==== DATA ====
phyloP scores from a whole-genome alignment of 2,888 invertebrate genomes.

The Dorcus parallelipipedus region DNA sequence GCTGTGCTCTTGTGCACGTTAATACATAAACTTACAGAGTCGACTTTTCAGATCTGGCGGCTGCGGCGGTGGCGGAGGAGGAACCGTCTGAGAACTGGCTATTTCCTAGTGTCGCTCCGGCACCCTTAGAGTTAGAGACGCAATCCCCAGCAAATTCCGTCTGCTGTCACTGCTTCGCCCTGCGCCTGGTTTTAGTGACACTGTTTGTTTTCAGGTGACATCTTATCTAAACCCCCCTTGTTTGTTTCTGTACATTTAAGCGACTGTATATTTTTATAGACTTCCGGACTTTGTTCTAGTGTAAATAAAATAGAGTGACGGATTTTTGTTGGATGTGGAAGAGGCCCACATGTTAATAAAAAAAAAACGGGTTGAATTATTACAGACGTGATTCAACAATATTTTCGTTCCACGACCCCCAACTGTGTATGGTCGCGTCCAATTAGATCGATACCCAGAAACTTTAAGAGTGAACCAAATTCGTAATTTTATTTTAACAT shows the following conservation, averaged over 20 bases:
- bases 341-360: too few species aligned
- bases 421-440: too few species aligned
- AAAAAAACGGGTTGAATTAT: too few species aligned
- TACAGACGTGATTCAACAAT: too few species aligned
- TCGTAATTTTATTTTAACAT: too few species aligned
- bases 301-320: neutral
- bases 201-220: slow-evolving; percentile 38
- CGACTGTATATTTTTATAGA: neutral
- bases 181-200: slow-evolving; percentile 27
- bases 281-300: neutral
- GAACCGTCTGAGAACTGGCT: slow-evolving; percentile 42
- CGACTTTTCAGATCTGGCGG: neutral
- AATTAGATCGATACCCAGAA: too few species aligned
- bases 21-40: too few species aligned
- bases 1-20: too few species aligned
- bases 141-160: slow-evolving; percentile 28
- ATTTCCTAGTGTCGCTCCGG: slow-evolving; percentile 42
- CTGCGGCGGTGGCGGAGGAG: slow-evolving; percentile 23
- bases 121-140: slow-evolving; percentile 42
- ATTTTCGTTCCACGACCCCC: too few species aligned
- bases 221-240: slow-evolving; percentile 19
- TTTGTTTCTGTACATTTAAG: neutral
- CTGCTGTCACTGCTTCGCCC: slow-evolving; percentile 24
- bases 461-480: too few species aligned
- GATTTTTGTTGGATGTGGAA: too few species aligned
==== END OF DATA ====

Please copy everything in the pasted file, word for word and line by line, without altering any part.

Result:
phyloP scores from a whole-genome alignment of 2,888 invertebrate genomes.

The Dorcus parallelipipedus region DNA sequence GCTGTGCTCTTGTGCACGTTAATACATAAACTTACAGAGTCGACTTTTCAGATCTGGCGGCTGCGGCGGTGGCGGAGGAGGAACCGTCTGAGAACTGGCTATTTCCTAGTGTCGCTCCGGCACCCTTAGAGTTAGAGACGCAATCCCCAGCAAATTCCGTCTGCTGTCACTGCTTCGCCCTGCGCCTGGTTTTAGTGACACTGTTTGTTTTCAGGTGACATCTTATCTAAACCCCCCTTGTTTGTTTCTGTACATTTAAGCGACTGTATATTTTTATAGACTTCCGGACTTTGTTCTAGTGTAAATAAAATAGAGTGACGGATTTTTGTTGGATGTGGAAGAGGCCCACATGTTAATAAAAAAAAAACGGGTTGAATTATTACAGACGTGATTCAACAATATTTTCGTTCCACGACCCCCAACTGTGTATGGTCGCGTCCAATTAGATCGATACCCAGAAACTTTAAGAGTGAACCAAATTCGTAATTTTATTTTAACAT shows the following conservation, averaged over 20 bases:
- bases 341-360: too few species aligned
- bases 421-440: too few species aligned
- AAAAAAACGGGTTGAATTAT: too few species aligned
- TACAGACGTGATTCAACAAT: too few species aligned
- TCGTAATTTTATTTTAACAT: too few species aligned
- bases 301-320: neutral
- bases 201-220: slow-evolving; percentile 38
- CGACTGTATATTTTTATAGA: neutral
- bases 181-200: slow-evolving; percentile 27
- bases 281-300: neutral
- GAACCGTCTGAGAACTGGCT: slow-evolving; percentile 42
- CGACTTTTCAGATCTGGCGG: neutral
- AATTAGATCGATACCCAGAA: too few species aligned
- bases 21-40: too few species aligned
- bases 1-20: too few species aligned
- bases 141-160: slow-evolving; percentile 28
- ATTTCCTAGTGTCGCTCCGG: slow-evolving; percentile 42
- CTGCGGCGGTGGCGGAGGAG: slow-evolving; percentile 23
- bases 121-140: slow-evolving; percentile 42
- ATTTTCGTTCCACGACCCCC: too few species aligned
- bases 221-240: slow-evolving; percentile 19
- TTTGTTTCTGTACATTTAAG: neutral
- CTGCTGTCACTGCTTCGCCC: slow-evolving; percentile 24
- bases 461-480: too few species aligned
- GATTTTTGTTGGATGTGGAA: too few species aligned